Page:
Assembly delays decision on planning commission membership

The various city and advisory planning commissions around the Kenai Peninsula Borough will get another chance to review a proposal that would reduce the borough’s planning commission membership.

Assembly member Brent Johnson proposed an ordinance in June that would reduce the Kenai Peninsula Borough Planning Commission from its current 13 members to 11 members. The commission has been out of compliance based on the borough’s population since the 2010 census, and to come into compliance, it would have to have 15 members. The population of the borough outside the cities has grown and needs additional representation on the commission under borough code.

Johnson said he thought 15 members would be too many and sought to change the borough code to reduce the number of representatives from cities. The commission used to have 11 members and got through its business, he said. He originally sought to reduce the number from 13 to nine. After objections from the borough planning commission and the planning bodies of the cities, Borough Mayor Mike Navarre and assembly member Dale Bagley made an amendment changing the final number to 11.

Navarre submitted a substitute amendment for consideration at the assembly’s Aug. 23 meeting that would reduce the number of commissioners to 11 but delay the reduction for another four years.

“If you’re getting the job done with 11 and you had to move to 13, why in the world would you want 15?” Johnson said at the assembly’s Aug. 23 meeting. “That all seems mighty counter-sensible. The mayor’s substitute says this thing is simply going to be compliant and allows the flexibility to appoint the commissioners as the population changes so that it can be compliant with state law.”

By Aug. 1, 2020, when the new rules would go into effect, some of the current members’ terms will expire and the next census will be taking place, providing more updated information about the borough’s population, which affects the apportionment of the planning commission, according to the mayor’s substitute ordinance.

If the assembly accepts the substitute, as of Aug. 1, 2020, the planning commission members would be “apportioned so that the number of members from home rule and first class cities reflects the proportion of borough population residing in home rule and first class cities located in the borough,” the ordinance states. Only one member of the commission would come from any single home rule or first class city unless the population there requires it.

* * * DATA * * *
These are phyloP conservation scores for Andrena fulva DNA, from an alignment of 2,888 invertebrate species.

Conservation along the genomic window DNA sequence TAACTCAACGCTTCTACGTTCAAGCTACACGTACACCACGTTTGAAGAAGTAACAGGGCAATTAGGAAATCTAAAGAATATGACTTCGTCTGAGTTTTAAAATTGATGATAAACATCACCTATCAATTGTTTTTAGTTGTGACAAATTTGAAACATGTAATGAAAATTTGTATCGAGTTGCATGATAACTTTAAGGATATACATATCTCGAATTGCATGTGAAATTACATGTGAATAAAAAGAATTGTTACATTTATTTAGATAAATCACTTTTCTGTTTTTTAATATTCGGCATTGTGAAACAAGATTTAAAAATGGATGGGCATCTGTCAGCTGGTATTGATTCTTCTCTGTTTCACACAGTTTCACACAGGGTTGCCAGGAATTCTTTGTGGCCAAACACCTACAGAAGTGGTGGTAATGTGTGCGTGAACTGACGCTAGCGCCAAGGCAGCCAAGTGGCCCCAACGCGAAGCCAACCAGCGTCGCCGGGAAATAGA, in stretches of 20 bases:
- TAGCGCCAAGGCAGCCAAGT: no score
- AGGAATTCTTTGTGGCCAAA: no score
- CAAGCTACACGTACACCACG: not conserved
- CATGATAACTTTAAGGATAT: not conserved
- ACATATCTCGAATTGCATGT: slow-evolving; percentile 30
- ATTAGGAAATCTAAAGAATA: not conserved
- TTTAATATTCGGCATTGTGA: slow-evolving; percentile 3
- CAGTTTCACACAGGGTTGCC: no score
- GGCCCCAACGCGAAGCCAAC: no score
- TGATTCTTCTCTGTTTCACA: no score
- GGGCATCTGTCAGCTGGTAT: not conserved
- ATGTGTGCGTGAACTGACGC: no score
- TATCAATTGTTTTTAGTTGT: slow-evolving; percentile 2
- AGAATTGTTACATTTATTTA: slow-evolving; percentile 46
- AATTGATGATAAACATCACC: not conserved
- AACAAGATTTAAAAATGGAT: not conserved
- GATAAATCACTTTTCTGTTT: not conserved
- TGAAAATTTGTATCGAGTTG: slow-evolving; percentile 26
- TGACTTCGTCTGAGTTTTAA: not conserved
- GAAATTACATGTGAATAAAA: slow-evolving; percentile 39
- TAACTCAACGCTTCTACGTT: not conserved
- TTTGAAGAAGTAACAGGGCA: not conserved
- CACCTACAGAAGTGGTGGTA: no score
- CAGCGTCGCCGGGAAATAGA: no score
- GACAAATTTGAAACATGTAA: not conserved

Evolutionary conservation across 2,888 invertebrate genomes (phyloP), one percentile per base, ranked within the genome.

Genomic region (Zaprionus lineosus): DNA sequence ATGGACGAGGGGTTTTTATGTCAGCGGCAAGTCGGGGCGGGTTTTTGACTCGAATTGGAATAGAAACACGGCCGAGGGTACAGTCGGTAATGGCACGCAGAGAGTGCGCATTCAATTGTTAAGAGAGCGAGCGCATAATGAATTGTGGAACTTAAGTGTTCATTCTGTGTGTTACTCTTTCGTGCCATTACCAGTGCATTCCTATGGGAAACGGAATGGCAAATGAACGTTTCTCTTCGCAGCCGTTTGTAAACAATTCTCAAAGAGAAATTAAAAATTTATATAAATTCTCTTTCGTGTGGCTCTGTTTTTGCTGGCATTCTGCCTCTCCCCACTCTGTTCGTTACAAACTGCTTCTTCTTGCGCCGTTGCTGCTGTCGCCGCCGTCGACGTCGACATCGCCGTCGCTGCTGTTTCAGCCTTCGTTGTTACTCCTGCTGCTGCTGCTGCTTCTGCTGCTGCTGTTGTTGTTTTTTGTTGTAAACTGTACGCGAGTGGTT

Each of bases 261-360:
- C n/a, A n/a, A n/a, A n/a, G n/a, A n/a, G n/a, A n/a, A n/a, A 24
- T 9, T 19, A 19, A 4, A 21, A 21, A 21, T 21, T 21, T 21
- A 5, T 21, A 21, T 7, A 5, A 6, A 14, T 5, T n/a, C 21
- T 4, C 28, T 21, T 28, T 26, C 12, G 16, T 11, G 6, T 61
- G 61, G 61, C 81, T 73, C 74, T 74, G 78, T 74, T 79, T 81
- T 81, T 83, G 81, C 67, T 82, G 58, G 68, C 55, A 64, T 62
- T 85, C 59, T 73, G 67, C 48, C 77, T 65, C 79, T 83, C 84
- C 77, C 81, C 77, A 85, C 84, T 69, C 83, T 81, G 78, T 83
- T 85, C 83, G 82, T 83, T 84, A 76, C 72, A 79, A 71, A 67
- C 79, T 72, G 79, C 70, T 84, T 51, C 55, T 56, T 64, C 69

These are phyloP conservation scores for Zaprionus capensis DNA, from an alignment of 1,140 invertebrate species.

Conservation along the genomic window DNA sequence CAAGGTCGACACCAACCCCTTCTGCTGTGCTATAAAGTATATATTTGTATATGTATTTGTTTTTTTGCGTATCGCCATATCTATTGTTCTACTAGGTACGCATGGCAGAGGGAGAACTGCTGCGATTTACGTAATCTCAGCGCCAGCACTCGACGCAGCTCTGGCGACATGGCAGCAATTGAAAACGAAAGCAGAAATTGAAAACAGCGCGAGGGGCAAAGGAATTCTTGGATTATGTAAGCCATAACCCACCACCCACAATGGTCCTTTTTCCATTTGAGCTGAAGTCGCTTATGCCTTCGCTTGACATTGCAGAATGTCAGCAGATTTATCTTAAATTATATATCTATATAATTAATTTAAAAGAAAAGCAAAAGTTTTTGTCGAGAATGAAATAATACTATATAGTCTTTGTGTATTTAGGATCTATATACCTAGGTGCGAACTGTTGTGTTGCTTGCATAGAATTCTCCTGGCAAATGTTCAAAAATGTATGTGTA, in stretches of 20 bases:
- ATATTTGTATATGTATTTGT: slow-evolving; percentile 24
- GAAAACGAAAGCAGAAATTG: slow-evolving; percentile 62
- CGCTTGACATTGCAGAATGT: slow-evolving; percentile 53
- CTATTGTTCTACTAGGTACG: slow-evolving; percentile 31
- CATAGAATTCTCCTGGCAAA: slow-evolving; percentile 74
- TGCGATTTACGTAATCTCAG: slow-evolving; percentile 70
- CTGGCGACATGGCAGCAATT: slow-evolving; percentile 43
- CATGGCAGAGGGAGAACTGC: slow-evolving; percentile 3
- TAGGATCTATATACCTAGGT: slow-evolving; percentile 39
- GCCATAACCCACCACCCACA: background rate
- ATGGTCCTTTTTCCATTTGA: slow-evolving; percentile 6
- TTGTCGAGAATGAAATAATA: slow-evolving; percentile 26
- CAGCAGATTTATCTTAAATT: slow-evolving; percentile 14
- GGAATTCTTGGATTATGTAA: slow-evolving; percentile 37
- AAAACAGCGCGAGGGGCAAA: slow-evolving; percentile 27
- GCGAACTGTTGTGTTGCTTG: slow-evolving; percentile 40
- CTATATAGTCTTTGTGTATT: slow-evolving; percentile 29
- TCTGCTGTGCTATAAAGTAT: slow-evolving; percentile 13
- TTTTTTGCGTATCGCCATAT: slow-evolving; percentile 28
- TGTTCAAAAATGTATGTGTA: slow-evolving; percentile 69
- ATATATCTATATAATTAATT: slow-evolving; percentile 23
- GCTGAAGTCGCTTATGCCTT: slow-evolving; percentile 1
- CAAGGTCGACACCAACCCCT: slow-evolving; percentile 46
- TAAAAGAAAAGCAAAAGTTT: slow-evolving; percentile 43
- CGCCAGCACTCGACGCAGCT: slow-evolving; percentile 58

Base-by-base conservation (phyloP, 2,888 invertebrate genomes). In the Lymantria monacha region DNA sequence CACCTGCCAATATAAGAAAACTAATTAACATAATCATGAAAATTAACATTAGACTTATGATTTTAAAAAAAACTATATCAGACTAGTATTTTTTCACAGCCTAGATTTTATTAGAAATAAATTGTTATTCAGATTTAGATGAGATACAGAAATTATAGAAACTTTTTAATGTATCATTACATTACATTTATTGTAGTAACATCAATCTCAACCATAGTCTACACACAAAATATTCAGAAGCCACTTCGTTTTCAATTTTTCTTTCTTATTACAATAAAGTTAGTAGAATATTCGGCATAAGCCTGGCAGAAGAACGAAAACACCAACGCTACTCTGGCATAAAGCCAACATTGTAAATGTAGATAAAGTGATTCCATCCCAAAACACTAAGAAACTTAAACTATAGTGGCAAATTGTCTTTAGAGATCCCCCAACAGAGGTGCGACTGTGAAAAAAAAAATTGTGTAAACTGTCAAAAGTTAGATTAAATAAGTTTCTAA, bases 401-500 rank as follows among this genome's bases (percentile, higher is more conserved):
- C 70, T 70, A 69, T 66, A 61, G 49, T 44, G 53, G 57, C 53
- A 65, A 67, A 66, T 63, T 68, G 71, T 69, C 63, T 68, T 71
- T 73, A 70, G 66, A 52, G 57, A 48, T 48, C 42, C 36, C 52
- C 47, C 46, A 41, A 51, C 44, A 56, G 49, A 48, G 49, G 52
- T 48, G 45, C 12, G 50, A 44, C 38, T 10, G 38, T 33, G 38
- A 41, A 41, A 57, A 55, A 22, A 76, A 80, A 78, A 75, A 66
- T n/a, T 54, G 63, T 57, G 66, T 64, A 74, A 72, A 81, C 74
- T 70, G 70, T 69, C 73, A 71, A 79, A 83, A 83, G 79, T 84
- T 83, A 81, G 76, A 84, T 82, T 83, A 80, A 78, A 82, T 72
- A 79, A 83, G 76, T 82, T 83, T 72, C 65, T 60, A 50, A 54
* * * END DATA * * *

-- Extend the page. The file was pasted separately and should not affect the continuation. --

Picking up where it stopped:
The rest of the members can be appointed from the other existing areas of the peninsula, with the change that Anchor Point, Ninilchik, Clam Gulch and Kasilof are all included in one seat, while they are currently separated into two.

Cities hold some of their own planning and zoning authority, including platting and creating their own comprehensive plans subject to approval by the borough’s planning commission, so few issues from the cities generally come before the full planning commission, Navarre wrote in the memo.

“This proposal seeks the most qualified candidates while reducing the disproportionate representation of the cities on the commission,” Navarre wrote in the memo.

The city planning and zoning committees did not support the reduction in membership as previously proposed, nor did the borough’s planning commission. Paulette Carluccio, who represents Seldovia on the Planning Commission, testified to the borough assembly Aug. 23 that the borough assembly should give the various planning groups a chance to review the substitute before passing it, in line with the Planning Commission’s recommendation at its Aug. 22 meeting.

For her own part, she said she still felt Seldovia was cut out of the planning commission in the mayor’s substitute.

“This one has the appearance of giving us an opportunity to maybe have a say or a voice on the planning commission, but it really doesn’t because if you look at the apportionment and the politics of having four cities represented and five cities, there’s only one city that has the least population, and that’s going to be Seldovia,” Carluccio said. “And so Seldovia, as of August 2020, will have a very slim if any chance of ever being on the planning commission.”

Johnson said although Seldovia has a smaller population, it is still a city and qualifies for representation if someone from there applied.

“An applicant (with a qualified background) could still be appointed from Seldovia, if the mayor had the guts to do that,” Johnson said.

The ordinance will come up for hearing again at the assembly’s Sept. 20 meeting.

Reach Elizabeth Earl at

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